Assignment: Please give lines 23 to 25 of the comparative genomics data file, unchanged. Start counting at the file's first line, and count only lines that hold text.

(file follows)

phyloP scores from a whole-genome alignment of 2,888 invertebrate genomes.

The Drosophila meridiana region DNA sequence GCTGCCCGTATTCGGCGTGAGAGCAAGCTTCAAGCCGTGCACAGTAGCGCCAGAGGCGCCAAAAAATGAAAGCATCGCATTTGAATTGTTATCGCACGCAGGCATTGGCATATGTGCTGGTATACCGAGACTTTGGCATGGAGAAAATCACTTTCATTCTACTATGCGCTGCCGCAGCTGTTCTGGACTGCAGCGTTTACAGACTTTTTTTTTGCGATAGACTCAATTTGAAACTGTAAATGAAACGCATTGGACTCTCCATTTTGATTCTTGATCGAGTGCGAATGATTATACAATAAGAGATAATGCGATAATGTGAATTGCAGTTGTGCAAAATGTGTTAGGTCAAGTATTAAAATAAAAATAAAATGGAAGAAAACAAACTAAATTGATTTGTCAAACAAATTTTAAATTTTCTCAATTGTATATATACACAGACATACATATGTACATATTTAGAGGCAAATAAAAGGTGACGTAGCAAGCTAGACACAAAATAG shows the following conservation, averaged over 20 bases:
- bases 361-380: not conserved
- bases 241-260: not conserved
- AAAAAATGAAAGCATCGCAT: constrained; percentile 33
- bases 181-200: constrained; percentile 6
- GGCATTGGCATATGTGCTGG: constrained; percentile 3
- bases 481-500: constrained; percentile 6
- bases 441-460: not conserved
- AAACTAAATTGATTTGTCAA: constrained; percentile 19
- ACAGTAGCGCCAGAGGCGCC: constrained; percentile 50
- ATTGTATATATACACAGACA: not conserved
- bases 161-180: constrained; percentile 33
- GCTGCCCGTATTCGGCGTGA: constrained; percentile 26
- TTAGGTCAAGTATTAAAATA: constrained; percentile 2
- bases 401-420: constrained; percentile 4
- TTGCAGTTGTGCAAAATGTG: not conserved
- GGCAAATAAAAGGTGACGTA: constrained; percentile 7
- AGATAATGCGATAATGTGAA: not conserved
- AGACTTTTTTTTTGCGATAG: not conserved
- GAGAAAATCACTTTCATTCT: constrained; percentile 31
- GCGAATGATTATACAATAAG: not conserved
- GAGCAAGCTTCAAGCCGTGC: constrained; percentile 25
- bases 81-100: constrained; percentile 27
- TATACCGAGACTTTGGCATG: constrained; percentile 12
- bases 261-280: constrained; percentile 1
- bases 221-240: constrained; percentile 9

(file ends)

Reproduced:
- GAGCAAGCTTCAAGCCGTGC: constrained; percentile 25
- bases 81-100: constrained; percentile 27
- TATACCGAGACTTTGGCATG: constrained; percentile 12